Does the New York Times have yet another Jayson Blair problem?
Patrick Richardson has kept us all up to date on the battle between the NYT‘s Eric Lichtblau and Rep. Darrel Issa over an error-filled hit piece Lichtblau launched at Issa. Now it looks like the Times will have to answer for yet another deceiving reporter on its payroll. The Franklin Center today launched a broadside against NYT reporter Ian Urbina for his work on “fracking,” work that had a tremendous and negative impact on the natural gas industry. The Franklin Center’s letter alleges that Urbina engaged in a great deal of wrongdoing in his reporting:
The letter raises a number of difficult-to-answer questions surrounding Times standards that appear to have been violated by reporter Ian Urbina in two recent articles on shale gas (‘Insiders Sound an Alarm Amid a Natural Gas Rush,’ June 25 and ‘Behind Veneer, Doubt of Future of Natural Gas,’ June 26). The reports, which relied heavily on anonymous sourcing, rattled energy markets and raised the ire of federal regulators by suggesting the gas industry and the government were grossly exaggerating shale gas reserves for the purposes of maximizing short-term investment.
The reports relied heavily on several industry critics whose credentials appear now to have been described in a misleading and inaccurate manner. Furthermore, Urbina left the impression with readers that a much broader cross section of government officials and experts were sourced in the report, when in fact his reports were based primarily on the opinions of three critics whose motivations and biases raise serious questions about their credibility.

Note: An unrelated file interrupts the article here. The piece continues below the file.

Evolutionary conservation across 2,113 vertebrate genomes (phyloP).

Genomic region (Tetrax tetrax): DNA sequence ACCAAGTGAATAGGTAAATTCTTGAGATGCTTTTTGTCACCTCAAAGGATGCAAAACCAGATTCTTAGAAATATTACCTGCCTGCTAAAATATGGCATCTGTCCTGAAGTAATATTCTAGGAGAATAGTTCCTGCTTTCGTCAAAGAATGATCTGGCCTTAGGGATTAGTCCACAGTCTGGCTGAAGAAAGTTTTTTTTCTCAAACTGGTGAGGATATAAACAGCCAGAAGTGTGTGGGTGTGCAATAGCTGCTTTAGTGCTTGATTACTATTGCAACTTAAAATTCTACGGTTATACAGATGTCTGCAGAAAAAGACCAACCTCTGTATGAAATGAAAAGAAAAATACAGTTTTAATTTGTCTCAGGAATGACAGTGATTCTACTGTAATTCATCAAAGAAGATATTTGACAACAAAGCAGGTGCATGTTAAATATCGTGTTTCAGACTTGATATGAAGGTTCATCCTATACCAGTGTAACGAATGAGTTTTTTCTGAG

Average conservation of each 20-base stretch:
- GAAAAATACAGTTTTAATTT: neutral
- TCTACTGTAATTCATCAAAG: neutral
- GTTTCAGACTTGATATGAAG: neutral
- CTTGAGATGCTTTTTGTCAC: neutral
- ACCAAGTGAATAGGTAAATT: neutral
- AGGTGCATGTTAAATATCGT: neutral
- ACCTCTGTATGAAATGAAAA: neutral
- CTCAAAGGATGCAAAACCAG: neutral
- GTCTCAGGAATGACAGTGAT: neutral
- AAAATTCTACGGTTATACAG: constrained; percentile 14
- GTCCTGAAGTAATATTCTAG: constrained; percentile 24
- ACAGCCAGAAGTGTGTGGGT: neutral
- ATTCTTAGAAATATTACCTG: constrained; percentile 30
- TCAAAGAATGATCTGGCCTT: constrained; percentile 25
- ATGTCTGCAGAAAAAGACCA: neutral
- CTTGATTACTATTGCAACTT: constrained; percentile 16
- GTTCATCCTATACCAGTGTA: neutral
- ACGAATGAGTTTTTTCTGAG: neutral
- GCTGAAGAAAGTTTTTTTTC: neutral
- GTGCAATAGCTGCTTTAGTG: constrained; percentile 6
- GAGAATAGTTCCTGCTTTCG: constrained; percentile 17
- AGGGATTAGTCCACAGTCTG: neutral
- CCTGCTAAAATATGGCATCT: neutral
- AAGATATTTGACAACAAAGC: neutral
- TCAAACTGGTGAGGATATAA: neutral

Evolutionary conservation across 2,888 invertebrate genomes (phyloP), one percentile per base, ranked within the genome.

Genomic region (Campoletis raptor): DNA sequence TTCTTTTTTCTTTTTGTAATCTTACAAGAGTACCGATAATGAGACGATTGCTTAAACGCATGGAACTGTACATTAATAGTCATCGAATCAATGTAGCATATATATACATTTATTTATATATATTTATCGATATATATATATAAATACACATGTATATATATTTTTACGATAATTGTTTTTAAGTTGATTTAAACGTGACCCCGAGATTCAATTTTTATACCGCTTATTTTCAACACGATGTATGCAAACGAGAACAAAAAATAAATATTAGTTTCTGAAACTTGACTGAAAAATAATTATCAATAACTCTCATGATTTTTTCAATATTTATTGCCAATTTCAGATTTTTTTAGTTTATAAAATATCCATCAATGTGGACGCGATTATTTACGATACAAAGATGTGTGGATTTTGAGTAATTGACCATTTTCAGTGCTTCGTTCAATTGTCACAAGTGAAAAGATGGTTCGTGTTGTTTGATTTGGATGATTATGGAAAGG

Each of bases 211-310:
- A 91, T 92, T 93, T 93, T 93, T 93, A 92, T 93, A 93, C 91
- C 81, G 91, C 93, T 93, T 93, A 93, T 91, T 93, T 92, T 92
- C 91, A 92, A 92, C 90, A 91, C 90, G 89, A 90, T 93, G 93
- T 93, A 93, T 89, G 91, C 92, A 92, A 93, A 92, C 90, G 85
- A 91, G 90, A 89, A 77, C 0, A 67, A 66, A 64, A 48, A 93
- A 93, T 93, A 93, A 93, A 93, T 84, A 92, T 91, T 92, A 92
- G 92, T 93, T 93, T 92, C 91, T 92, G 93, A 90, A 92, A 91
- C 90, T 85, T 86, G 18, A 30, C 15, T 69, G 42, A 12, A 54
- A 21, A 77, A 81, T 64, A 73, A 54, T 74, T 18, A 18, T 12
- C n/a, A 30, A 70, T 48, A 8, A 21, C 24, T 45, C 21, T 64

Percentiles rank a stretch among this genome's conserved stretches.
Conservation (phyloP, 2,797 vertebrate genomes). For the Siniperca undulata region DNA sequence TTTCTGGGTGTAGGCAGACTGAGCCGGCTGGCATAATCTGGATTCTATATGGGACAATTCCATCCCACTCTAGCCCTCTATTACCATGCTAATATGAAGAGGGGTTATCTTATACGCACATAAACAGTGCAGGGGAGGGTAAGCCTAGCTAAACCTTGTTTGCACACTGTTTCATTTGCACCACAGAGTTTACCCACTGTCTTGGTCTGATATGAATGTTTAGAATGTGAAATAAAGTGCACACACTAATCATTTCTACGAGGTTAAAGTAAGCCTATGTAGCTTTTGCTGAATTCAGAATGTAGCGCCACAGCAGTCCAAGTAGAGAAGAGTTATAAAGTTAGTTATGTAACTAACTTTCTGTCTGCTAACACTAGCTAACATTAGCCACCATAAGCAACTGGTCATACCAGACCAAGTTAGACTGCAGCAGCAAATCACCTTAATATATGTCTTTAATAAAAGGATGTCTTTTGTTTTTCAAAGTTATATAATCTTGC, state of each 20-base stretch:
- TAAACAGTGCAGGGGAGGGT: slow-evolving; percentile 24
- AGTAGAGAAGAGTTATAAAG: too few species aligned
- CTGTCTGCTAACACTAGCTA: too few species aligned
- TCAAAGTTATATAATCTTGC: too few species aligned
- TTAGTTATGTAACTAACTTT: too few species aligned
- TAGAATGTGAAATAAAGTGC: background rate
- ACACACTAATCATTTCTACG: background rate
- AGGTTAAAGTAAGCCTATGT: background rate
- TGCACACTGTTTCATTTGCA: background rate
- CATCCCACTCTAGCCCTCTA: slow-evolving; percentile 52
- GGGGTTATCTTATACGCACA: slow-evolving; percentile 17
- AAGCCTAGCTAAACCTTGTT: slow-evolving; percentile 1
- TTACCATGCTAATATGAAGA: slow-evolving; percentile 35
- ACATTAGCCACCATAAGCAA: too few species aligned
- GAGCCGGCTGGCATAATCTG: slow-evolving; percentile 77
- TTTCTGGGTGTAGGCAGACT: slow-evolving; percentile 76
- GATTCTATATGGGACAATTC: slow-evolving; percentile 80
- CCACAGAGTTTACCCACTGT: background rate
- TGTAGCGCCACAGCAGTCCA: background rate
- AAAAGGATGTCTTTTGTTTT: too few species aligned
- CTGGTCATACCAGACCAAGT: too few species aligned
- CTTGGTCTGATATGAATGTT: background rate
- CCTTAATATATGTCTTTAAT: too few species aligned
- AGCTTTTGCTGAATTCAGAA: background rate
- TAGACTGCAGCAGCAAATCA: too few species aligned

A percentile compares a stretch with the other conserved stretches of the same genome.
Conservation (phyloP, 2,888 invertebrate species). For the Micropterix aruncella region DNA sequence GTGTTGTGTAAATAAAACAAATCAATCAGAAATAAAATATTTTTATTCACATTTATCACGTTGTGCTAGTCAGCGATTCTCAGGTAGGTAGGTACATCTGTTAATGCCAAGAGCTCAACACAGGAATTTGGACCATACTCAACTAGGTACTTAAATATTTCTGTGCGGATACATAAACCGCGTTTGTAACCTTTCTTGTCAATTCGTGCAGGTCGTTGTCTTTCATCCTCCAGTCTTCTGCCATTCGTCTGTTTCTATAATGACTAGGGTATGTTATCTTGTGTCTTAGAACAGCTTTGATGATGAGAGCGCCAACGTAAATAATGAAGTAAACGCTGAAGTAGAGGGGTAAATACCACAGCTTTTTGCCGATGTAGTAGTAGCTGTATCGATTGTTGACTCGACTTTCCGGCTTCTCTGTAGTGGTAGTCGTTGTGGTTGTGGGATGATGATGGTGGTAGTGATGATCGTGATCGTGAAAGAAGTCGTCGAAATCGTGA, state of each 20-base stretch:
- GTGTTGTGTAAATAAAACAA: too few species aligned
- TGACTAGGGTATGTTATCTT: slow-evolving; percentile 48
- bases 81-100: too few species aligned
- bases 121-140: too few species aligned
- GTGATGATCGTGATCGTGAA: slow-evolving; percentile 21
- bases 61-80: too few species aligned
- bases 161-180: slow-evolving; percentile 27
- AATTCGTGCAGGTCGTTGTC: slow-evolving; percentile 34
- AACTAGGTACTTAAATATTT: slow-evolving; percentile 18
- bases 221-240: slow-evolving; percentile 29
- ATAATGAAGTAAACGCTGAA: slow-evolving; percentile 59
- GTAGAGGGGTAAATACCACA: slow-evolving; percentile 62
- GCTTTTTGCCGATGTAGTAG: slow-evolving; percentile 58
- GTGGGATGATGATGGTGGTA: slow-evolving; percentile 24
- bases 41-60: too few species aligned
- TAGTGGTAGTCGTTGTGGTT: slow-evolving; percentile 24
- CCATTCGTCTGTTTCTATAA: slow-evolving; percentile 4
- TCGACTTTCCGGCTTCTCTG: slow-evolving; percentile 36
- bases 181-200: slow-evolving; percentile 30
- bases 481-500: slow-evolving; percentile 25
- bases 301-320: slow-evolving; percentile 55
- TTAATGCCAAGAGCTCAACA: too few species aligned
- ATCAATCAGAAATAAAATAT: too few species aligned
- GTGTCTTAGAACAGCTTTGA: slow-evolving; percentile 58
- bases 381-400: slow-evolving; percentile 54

Urbina’s reporting errors have already been the subject of the Times’ Public Editor’s scrutiny on three separate occasions (July 16, July 31 and August 6); however, our letter calls on the Times’ Standards Editor to launch a formal inquiry into whether standards established in the wake of the infamous 2003 Jayson Blair affair were violated. It focuses specifically on Urbina’s apparent violations of standards around his three key sources – Deborah Rogers, Art Berman and C. Hobson Bryan III.
The letter points out that a litany of Times’ standards were violated by Urbina, including failure to “distinguish conscientiously between high-level and lower level executives or officials” and a prohibition against dissembling about sources. In the case of C. Hobson Bryan III, Urbina sources him as “one official,” an “energy analyst,” and “one federal analyst,” without disclosing that these three sources are one in the same. Nor does Urbina inform readers that Bryan held two low-level positions with the Department of Energy – intern and, later, Junior Engineer; instead, he gives the impression that Bryan was a qualified official in a position to know.
In another instance, Urbina failed to disclose that one of his sources, Art Berman, is a paid consultant to numerous companies and interests that are in direct competition with the shale gas industry. He was identified by Urbina as an industry insider.
Deborah Rogers was presented as a financial industry professional. In fact, she’s an organic goat farmer involved in a bitter dispute with the natural gas industry.
If the Franklin Center is right then pattern here is obvious; in each case, Urbina inflated his source’s credentials to enhance their credibility. That obviously gave his story weight it did not deserve. It’s not quite fabricating sources as Jayson Blair did, but it’s not far from it.
The Franklin Center’s nine-page letter is here. The NYT has much to answer for.